NY's Metropolitan Opera to investigate James Levine after sex abuse claim

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NY's Metropolitan Opera to investigate James Levine after sex abuse claim

The Metropolitan Opera said Saturday that it has launched an investigation into allegations of sexual abuse against longtime conductor James Levine.

Levine, who first became musical director of The Metropolitan Opera in 1976, continued to work there as recently as Saturday night, when he completed his run conducting Giuseppe Verdi's "Requiem".

Shortly after the article appeared online, The New York Times reported that Met officials had been aware of the allegations since previous year, but that Levine had denied them.

The alleged victim came forward to the Lake Forest police department in October 2016 to detail the molestation.

The official of Met acknowledged that they had been knowing about the police complaint since 2016, but it is heard that Levine denied the allegation at the time and police hadn't said anything further in the case. Levine was next scheduled to conduct Giacomo Puccini's "Tosca", on New Year's Eve.

"It nearly destroyed my family and almost led me to suicide", he said of the alleged abuse in the police report. We are working on an investigation w outside resources to determine whether charges of sexual misconduct in the 1980s are true, so that we can take appropriate action.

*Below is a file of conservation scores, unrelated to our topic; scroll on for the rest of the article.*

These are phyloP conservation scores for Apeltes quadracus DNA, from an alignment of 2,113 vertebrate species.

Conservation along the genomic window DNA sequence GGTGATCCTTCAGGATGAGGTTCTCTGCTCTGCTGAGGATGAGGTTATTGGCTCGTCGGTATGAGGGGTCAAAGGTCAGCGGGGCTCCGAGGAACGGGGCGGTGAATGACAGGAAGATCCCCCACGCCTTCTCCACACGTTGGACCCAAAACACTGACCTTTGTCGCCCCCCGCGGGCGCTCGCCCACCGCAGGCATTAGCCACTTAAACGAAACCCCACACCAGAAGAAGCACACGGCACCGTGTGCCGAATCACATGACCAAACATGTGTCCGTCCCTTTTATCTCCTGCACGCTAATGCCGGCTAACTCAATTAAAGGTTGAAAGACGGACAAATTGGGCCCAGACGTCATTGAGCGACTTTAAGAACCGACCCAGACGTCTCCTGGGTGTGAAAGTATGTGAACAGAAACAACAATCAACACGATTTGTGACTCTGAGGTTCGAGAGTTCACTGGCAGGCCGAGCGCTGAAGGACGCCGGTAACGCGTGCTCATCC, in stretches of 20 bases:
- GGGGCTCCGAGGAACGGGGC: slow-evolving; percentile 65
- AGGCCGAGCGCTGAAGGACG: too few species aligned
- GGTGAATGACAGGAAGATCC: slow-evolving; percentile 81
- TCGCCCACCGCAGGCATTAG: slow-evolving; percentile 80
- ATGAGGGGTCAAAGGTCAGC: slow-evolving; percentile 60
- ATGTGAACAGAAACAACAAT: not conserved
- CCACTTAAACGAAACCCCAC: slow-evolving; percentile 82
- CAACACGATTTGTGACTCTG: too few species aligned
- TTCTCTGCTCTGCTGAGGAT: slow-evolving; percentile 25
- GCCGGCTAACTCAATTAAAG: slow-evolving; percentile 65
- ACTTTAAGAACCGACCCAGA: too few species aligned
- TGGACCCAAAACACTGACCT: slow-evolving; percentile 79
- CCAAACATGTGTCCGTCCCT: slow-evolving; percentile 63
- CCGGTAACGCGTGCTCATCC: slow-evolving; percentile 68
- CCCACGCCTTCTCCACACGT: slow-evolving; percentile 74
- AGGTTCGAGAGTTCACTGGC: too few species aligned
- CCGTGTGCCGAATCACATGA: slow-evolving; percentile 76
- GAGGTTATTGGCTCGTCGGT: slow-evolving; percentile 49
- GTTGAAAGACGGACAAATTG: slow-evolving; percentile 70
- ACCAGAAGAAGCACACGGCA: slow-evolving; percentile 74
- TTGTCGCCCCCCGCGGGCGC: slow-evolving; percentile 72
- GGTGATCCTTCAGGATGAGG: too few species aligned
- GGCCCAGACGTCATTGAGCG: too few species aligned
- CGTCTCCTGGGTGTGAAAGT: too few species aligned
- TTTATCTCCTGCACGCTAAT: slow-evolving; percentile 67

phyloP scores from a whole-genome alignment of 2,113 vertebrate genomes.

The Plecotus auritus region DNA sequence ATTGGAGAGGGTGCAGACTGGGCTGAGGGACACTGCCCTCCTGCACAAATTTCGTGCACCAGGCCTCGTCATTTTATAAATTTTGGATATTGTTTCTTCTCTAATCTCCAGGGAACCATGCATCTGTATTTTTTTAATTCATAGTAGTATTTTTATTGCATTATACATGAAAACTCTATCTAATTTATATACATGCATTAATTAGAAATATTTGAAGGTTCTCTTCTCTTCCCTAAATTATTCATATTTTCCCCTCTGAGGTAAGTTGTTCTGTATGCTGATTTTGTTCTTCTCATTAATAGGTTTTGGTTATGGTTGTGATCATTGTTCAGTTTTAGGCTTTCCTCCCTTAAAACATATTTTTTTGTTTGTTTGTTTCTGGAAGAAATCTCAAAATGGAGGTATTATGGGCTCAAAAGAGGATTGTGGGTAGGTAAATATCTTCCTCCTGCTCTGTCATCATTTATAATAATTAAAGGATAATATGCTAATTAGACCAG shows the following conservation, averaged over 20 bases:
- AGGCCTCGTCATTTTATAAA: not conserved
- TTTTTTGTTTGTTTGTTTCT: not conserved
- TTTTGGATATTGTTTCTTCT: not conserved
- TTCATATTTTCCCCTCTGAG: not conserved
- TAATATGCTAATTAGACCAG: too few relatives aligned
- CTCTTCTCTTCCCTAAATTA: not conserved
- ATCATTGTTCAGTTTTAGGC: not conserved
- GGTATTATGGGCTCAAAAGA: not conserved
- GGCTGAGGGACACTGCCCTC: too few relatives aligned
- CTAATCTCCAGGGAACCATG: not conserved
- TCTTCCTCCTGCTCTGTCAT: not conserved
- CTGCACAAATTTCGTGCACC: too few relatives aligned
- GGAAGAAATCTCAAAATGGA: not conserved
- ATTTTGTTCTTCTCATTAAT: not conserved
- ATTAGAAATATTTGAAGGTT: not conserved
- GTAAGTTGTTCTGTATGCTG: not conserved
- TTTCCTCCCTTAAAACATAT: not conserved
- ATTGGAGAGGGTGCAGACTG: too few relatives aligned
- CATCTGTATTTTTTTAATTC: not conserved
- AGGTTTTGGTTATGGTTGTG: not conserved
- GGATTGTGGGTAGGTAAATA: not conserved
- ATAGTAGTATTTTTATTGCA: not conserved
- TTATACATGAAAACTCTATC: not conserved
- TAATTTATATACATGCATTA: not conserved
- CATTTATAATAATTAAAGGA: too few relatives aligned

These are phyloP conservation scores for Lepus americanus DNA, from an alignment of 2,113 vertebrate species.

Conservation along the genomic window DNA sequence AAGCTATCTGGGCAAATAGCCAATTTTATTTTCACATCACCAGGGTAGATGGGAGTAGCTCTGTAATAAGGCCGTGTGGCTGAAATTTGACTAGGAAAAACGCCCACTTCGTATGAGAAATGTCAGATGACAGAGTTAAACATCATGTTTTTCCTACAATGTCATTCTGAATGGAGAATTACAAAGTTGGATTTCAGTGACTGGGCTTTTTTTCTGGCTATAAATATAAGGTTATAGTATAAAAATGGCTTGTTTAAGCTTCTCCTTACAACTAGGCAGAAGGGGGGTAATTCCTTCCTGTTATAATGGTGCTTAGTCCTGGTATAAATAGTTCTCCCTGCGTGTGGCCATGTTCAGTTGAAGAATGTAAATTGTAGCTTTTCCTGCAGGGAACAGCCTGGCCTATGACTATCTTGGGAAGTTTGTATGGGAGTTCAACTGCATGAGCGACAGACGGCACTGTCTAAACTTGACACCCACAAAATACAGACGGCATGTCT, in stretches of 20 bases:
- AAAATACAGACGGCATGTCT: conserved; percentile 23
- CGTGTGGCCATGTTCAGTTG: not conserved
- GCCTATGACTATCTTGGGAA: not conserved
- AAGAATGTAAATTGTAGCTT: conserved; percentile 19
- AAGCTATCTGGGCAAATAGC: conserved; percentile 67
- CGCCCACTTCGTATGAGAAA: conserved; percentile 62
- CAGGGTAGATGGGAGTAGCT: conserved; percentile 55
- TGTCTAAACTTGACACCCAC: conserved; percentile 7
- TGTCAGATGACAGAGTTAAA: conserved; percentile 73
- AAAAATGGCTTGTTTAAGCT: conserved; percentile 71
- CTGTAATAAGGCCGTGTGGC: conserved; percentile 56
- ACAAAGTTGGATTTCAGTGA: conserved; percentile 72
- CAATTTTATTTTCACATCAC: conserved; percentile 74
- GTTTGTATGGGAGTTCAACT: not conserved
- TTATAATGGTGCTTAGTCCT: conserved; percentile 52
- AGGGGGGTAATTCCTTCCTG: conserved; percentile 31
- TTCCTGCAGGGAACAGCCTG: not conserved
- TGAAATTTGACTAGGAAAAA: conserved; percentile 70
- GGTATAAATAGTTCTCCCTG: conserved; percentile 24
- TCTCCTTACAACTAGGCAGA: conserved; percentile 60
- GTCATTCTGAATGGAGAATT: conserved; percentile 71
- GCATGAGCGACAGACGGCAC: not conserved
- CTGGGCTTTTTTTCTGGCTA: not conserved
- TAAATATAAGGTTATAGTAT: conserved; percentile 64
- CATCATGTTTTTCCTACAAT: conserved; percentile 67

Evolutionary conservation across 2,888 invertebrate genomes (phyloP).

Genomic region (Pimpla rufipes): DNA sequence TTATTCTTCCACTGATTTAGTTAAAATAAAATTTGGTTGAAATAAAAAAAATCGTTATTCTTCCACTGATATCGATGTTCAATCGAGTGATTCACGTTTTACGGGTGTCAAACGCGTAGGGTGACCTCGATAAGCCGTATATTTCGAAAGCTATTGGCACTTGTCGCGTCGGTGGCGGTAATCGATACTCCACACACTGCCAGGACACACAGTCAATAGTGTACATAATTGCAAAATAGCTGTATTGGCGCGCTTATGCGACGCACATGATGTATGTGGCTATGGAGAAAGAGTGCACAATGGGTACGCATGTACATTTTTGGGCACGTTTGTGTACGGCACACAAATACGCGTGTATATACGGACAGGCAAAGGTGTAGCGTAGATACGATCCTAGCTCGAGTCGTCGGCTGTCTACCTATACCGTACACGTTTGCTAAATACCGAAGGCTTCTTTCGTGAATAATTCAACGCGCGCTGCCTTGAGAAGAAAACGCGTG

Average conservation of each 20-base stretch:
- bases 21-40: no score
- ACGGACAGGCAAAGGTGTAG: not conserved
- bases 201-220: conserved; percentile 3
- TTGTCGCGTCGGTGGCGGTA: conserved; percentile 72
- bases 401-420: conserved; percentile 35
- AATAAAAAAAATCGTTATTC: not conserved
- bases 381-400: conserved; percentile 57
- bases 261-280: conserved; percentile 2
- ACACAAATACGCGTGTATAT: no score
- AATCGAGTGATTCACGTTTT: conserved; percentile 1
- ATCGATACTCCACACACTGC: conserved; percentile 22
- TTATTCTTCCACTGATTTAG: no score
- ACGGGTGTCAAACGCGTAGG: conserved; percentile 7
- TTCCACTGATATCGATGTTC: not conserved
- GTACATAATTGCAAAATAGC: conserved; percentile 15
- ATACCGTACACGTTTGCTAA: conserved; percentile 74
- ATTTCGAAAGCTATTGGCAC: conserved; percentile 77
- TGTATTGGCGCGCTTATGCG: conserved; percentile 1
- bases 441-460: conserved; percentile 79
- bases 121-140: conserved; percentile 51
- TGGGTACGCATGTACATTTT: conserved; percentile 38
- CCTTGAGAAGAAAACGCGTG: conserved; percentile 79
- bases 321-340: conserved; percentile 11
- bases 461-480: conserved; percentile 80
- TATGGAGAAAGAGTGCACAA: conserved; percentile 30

The younger man was not identified in either report, but The New York Times reported that it had interviewed the alleged victim on condition of anonymity and that he confirmed that he made the accusations in the police report. He was trying to seduce me. The alleger explains in the report that the misconduct continued as he sought a mentorship from the famed conductor, who had promised to see if he could "be raised special like me". But eventually, he said Levine would masturbate in front of him and, as he got older, he said the conductor inappropriately touched and fondled him. The allegations were made in the New York Post.

With long-silent victims of abuse now speaking out about sexual harassment and predatory behavior by powerful, high-profile men in Hollywood, Congress and the media, it was inevitable that stories would begin to appear about sexual misbehavior in the backstage classical music milieu where conductors wield great power with few consequences for unprofessional behavior. He was music director of the Metropolitan Opera for 40 years and now is director emeritus.

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